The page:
[0.200000000000000 0.200000000000000 0.600000000000000]
```

As this one has positive entries, it is ergodic. Now, given a starting probability `P0`

, you can iterate `m`

on it:

```
sage: P0 = vector([0.2, 0.3, 0.5]) ; P0
(0.200000000000000, 0.300000000000000, 0.500000000000000)
sage: P = P0 * m^123 ; P
(0.259740259740260, 0.285714285714286, 0.454545454545454)
```

`[0,1]`

whose length correspond to your probability vector, pick a uniformly random point in `[0,1]`

, and check in which box it falls:

```
sage: def sample(P):
....: s = 0
....: a = random()
....: for box in range(len(P)):
....: s += P[box]
....: if a <= s:
....: return box
sage: sample(P)
1
sage: sample(P)
2
sage: sample(P)
0
sage: sample(P)
0
sage: sample(P)
1
sage: sample(P)
2
```

Looking for the steady-state probability, you can approach it by iterating the matrix `m`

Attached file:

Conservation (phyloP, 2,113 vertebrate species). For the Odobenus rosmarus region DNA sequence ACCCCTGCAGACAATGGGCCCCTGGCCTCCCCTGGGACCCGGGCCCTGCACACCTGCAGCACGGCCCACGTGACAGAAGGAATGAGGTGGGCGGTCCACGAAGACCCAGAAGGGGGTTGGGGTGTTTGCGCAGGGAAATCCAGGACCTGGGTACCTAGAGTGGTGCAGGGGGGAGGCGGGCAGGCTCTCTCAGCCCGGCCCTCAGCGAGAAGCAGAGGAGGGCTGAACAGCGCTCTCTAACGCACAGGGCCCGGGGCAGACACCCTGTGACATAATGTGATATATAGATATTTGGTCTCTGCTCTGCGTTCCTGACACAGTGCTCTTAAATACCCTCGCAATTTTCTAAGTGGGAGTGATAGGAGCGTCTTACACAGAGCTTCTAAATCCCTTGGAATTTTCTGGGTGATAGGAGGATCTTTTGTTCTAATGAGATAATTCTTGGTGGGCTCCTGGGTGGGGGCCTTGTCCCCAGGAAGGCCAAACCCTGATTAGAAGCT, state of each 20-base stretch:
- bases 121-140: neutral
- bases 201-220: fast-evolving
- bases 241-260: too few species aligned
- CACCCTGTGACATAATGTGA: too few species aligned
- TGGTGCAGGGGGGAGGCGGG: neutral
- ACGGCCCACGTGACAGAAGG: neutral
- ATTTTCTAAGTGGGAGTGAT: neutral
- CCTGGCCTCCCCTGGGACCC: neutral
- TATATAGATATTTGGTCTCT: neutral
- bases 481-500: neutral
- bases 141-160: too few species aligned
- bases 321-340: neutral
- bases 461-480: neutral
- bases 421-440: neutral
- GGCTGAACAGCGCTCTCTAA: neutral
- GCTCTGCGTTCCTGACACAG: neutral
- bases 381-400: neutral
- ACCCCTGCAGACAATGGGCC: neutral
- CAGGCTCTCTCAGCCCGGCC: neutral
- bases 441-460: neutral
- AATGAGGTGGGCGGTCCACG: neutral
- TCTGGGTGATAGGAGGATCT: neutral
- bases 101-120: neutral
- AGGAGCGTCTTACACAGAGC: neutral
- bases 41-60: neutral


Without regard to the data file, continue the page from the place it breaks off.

a lot:

```
sage: vector([1,0,0]) * m^1000
(0.259740259740259, 0.285714285714285, 0.454545454545454)
```

The convergence (quality and speed) is guaranteed by Perron Frobenius theorem.

If you are not sure how big should be the exponend to reach the steady-state, you can let Sage discover a fixed point by itself:

```
sage: def steady_state_iteration(m):
....: # just in case vector like (1,0,0,0) falls in the contracting space.
....: a = random()
....: V = vector([a, 1-a] + [0 for i in range(len(m[0])-2)])
....: while True:
....: W = V * m
....: W = W/sum(W)
....: if V == W:
....: return V
....: else:
....: V = W
sage: steady_state_iteration(m)
(0.25974025974, 0.285714285714, 0.454545454545)
```

You can also ask Sage for the dominating eigenvector. But you will notice that Sage does not ~~like to find ~~accept to compute eigenvectors on ~~floating-point fields:~~the `Real Field`

because no efficient and reliable was written there:

```
sage: m.left_eigenvectors()
NotImplementedError: eigenspaces cannot be computed reliably for inexact rings such as Real Field with 53 bits of precision,